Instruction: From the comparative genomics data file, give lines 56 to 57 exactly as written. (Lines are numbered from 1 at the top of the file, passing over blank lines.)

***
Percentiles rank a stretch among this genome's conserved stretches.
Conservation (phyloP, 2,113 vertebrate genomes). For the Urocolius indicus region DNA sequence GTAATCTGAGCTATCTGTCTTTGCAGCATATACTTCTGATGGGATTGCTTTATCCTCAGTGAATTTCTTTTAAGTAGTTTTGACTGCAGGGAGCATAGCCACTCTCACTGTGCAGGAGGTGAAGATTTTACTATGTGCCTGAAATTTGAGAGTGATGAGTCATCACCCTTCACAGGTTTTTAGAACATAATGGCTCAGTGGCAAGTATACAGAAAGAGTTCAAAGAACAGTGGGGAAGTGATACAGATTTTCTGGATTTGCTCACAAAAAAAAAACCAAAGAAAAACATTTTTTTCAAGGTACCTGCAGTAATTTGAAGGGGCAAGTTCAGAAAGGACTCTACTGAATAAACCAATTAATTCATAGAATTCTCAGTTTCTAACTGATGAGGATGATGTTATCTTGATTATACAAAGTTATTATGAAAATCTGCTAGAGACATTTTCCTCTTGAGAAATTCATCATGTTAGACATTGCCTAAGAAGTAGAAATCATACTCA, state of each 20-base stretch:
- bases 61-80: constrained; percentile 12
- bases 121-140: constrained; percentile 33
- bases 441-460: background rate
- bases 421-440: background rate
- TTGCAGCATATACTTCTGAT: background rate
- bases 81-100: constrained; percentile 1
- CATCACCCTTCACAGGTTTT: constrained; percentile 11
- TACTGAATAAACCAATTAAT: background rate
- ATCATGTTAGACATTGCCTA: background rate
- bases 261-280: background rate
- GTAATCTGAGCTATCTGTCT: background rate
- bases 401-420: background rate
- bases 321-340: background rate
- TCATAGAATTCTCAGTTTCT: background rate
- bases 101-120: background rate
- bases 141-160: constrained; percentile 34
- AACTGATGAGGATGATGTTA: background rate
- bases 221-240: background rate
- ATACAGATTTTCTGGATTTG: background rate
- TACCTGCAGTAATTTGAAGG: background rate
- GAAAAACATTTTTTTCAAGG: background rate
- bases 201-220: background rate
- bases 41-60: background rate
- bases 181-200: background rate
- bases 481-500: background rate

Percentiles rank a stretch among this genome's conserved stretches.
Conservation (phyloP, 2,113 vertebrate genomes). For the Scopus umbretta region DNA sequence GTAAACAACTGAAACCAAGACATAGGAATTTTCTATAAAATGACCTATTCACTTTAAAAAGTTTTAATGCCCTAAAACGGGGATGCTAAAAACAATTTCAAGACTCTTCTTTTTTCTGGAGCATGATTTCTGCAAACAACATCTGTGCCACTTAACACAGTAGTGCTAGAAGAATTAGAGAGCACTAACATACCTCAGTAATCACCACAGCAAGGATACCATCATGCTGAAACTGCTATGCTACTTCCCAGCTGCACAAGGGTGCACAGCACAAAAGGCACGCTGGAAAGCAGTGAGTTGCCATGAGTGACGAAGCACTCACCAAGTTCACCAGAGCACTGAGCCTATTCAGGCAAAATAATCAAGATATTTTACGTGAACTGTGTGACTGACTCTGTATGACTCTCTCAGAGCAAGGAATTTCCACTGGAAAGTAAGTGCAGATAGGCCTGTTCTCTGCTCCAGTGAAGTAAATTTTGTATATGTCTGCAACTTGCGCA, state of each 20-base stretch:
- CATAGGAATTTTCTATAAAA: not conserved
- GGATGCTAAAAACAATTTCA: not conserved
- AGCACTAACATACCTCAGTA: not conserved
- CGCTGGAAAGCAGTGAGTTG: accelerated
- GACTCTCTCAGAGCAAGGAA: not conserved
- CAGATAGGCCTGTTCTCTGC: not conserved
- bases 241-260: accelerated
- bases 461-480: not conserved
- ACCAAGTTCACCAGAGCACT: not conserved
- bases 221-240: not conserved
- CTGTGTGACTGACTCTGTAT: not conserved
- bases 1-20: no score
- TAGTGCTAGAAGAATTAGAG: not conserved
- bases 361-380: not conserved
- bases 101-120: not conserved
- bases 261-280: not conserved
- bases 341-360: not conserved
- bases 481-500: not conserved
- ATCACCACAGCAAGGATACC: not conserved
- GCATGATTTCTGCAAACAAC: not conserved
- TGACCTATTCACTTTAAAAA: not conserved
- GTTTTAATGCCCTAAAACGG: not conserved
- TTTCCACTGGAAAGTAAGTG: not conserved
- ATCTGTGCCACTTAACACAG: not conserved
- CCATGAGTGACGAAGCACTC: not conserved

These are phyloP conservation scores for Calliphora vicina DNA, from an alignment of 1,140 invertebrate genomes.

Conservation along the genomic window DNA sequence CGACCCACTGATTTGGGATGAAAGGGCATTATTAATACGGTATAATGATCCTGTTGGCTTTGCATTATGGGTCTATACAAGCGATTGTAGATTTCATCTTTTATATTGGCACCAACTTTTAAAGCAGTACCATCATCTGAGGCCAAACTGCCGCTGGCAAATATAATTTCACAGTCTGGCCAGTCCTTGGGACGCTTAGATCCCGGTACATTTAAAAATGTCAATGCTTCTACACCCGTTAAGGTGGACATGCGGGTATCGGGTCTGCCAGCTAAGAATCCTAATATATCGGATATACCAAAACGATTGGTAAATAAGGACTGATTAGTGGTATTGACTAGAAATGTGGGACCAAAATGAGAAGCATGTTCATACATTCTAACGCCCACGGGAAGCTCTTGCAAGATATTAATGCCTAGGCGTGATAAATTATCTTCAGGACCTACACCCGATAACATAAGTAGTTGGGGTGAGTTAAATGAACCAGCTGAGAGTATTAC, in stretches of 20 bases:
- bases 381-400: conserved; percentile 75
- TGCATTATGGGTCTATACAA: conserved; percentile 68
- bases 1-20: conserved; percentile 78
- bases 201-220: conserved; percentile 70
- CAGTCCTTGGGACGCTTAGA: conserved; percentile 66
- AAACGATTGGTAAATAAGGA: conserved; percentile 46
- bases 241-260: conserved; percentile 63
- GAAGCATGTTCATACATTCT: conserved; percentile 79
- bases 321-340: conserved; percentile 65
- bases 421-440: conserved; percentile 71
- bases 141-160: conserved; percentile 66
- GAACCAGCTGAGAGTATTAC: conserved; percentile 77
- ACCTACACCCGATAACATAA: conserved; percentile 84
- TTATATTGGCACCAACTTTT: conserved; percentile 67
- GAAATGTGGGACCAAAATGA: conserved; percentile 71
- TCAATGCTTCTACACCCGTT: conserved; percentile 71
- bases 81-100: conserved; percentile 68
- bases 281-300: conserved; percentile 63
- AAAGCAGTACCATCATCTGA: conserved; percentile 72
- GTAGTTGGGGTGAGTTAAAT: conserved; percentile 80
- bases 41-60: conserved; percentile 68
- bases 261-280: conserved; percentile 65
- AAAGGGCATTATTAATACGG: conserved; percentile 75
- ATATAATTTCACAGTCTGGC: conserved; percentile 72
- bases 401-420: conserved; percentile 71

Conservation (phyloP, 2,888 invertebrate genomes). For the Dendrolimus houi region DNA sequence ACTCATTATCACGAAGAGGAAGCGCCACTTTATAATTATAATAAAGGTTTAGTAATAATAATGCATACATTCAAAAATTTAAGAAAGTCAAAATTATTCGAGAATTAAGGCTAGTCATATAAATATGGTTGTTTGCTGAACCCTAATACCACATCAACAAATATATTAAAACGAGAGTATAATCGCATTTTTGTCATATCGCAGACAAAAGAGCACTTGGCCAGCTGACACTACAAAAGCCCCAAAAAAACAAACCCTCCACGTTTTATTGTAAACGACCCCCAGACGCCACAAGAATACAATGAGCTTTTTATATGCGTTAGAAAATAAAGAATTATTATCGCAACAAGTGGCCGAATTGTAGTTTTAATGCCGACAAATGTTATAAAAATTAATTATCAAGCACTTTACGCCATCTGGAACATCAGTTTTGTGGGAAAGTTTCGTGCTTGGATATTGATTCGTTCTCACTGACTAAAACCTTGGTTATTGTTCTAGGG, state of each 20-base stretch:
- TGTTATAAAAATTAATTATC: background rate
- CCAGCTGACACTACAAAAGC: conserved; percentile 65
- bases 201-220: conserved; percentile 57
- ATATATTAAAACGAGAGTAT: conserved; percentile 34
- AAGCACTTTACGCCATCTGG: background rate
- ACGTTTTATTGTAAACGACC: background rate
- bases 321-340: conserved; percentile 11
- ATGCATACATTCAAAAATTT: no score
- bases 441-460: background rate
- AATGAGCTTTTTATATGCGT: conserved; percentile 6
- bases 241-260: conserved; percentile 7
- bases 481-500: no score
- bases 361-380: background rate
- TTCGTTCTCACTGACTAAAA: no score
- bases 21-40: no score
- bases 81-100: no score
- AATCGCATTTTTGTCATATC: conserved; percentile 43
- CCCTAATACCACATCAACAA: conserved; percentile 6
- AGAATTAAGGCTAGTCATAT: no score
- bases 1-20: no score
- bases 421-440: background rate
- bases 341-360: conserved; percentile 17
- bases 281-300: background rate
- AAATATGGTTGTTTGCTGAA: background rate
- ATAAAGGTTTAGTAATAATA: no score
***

Conservation along the genomic window DNA sequence CGACCCACTGATTTGGGATGAAAGGGCATTATTAATACGGTATAATGATCCTGTTGGCTTTGCATTATGGGTCTATACAAGCGATTGTAGATTTCATCTTTTATATTGGCACCAACTTTTAAAGCAGTACCATCATCTGAGGCCAAACTGCCGCTGGCAAATATAATTTCACAGTCTGGCCAGTCCTTGGGACGCTTAGATCCCGGTACATTTAAAAATGTCAATGCTTCTACACCCGTTAAGGTGGACATGCGGGTATCGGGTCTGCCAGCTAAGAATCCTAATATATCGGATATACCAAAACGATTGGTAAATAAGGACTGATTAGTGGTATTGACTAGAAATGTGGGACCAAAATGAGAAGCATGTTCATACATTCTAACGCCCACGGGAAGCTCTTGCAAGATATTAATGCCTAGGCGTGATAAATTATCTTCAGGACCTACACCCGATAACATAAGTAGTTGGGGTGAGTTAAATGAACCAGCTGAGAGTATTAC, in stretches of 20 bases:
- bases 381-400: conserved; percentile 75